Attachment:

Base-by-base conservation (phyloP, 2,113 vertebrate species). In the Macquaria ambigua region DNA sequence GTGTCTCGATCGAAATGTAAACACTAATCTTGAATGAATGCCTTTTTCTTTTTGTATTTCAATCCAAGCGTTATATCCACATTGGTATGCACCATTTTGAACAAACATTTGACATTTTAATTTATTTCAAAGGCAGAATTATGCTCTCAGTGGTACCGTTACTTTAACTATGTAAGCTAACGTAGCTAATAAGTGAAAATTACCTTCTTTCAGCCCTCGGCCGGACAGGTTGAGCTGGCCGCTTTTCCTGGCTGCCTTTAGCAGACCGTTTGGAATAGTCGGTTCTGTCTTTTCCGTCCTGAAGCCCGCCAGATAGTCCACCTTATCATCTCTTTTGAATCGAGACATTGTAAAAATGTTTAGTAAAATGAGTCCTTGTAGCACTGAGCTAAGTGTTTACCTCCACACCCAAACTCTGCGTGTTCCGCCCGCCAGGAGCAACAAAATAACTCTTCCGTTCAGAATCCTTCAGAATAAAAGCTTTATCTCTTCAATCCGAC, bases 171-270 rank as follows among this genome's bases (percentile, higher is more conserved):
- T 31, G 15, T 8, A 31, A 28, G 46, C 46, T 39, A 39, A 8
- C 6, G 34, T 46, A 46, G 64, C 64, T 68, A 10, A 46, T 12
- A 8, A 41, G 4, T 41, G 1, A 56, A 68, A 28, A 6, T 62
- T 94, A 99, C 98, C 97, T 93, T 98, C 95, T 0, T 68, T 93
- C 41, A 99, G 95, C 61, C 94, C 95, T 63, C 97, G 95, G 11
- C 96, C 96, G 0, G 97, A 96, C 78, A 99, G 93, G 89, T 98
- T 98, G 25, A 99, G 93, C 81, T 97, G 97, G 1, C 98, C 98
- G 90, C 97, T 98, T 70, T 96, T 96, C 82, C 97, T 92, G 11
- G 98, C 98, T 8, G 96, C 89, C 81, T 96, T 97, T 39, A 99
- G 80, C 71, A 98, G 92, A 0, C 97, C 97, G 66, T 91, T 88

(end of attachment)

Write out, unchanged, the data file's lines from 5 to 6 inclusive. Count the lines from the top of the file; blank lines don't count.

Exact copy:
- T 94, A 99, C 98, C 97, T 93, T 98, C 95, T 0, T 68, T 93
- C 41, A 99, G 95, C 61, C 94, C 95, T 63, C 97, G 95, G 11